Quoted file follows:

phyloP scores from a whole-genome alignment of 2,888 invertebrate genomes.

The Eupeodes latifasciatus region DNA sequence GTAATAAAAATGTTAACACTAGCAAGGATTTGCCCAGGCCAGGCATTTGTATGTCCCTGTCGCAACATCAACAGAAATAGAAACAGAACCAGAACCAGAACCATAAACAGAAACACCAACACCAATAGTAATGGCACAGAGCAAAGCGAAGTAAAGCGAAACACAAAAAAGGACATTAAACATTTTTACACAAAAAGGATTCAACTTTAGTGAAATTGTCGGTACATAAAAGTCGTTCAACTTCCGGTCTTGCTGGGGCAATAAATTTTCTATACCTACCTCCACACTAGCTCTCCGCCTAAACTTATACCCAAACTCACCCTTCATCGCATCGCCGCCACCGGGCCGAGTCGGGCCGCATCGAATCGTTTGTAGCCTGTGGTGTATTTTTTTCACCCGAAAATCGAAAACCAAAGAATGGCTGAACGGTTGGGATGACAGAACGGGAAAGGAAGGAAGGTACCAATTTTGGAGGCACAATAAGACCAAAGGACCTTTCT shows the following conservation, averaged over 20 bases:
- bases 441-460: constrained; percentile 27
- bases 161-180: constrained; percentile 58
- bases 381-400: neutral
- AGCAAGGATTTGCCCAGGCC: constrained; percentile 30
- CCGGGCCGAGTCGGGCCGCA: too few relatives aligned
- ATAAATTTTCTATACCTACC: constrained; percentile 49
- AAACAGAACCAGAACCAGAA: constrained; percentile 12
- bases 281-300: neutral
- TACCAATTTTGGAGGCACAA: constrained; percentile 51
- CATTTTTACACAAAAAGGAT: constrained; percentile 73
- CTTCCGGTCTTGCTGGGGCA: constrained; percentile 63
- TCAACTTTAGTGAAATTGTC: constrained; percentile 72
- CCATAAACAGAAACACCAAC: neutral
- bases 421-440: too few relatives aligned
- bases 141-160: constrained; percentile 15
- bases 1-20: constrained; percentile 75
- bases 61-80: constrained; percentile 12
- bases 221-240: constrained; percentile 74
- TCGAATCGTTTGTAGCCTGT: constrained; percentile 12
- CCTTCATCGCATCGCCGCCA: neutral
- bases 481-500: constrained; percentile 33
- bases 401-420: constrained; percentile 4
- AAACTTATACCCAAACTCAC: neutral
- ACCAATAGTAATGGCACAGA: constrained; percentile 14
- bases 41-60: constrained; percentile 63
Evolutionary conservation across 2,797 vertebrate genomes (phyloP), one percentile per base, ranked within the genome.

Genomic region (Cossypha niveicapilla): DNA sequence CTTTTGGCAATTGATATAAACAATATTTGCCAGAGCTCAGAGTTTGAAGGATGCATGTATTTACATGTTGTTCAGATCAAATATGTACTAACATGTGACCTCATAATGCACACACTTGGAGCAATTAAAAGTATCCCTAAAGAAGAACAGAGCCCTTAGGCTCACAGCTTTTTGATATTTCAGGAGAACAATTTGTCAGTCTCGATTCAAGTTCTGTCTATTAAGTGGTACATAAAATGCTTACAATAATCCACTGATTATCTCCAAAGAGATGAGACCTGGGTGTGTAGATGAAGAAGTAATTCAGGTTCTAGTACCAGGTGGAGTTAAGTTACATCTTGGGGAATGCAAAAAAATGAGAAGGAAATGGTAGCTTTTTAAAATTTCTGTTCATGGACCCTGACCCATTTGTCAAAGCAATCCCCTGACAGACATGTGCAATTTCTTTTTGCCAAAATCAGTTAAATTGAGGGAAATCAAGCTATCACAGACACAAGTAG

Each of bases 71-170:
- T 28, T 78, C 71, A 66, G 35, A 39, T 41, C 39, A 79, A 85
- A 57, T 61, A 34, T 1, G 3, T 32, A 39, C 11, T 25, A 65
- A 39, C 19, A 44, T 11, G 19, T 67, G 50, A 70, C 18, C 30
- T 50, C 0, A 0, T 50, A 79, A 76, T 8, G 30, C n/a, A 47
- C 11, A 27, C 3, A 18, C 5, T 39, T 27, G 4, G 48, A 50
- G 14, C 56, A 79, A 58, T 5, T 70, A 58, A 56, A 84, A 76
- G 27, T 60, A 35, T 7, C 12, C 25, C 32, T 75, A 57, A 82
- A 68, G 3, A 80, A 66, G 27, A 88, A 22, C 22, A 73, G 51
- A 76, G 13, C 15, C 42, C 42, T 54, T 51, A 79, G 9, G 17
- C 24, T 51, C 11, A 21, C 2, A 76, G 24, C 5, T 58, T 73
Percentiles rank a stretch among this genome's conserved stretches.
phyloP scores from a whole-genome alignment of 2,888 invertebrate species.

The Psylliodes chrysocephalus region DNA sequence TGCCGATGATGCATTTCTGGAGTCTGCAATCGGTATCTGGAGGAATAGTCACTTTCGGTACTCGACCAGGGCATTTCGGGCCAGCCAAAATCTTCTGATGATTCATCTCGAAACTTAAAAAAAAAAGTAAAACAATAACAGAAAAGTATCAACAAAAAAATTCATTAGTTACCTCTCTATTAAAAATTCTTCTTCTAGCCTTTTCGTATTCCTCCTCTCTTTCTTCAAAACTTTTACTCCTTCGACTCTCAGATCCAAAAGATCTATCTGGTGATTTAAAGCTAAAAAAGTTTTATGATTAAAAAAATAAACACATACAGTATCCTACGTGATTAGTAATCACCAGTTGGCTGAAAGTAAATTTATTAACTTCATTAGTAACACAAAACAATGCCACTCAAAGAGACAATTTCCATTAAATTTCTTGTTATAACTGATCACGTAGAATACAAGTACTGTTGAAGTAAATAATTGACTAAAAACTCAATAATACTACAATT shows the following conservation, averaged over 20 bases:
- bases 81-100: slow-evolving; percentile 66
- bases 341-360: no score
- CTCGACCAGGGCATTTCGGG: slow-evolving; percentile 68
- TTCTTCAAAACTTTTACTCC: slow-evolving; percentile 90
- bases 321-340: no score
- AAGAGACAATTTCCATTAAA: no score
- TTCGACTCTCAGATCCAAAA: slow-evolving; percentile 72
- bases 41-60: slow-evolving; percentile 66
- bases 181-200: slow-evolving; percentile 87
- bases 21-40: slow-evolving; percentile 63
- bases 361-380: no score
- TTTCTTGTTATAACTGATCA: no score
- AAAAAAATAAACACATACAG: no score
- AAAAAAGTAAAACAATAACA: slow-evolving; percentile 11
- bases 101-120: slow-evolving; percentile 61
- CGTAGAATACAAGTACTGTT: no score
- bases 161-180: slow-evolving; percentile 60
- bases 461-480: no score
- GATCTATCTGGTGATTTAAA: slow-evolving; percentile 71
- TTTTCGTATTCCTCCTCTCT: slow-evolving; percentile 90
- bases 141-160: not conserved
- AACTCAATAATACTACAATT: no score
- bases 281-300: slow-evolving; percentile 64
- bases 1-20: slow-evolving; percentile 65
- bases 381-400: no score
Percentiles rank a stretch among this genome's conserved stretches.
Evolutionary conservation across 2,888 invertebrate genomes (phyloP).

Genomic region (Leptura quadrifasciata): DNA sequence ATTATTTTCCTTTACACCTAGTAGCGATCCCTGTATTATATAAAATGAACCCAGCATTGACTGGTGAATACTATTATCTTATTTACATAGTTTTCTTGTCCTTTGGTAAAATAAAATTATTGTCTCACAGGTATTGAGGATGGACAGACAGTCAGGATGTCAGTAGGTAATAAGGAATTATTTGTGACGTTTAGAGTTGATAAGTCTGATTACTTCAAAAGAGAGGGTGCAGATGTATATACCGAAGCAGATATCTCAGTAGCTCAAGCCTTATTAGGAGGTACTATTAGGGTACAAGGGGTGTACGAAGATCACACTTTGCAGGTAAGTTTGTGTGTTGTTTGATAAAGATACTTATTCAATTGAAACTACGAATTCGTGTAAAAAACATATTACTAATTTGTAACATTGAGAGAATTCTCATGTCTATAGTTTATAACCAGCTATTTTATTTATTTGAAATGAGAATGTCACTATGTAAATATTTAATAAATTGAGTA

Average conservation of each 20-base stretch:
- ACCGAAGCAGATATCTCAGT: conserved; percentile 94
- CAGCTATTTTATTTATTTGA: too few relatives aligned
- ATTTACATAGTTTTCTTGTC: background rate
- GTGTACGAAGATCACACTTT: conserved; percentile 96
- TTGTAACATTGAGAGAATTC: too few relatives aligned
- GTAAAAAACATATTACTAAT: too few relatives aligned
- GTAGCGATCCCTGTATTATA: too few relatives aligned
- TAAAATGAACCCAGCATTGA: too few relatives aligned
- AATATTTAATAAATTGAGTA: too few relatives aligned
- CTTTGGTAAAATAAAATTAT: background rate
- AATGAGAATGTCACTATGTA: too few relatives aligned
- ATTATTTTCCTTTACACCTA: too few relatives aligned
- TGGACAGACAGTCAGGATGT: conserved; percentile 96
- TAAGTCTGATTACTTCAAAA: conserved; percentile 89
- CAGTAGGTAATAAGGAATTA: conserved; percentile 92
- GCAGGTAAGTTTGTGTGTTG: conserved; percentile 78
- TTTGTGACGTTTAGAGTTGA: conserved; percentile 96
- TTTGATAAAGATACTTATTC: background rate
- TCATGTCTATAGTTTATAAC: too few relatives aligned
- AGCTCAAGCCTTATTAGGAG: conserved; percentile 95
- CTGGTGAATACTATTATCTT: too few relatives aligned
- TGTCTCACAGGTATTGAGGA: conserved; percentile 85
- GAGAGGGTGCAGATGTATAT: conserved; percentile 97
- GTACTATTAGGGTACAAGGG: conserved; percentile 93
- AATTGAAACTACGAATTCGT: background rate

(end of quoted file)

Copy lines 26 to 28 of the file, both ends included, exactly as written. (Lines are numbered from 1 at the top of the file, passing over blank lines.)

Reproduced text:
- ACCAATAGTAATGGCACAGA: constrained; percentile 14
- bases 41-60: constrained; percentile 63
Evolutionary conservation across 2,797 vertebrate genomes (phyloP), one percentile per base, ranked within the genome.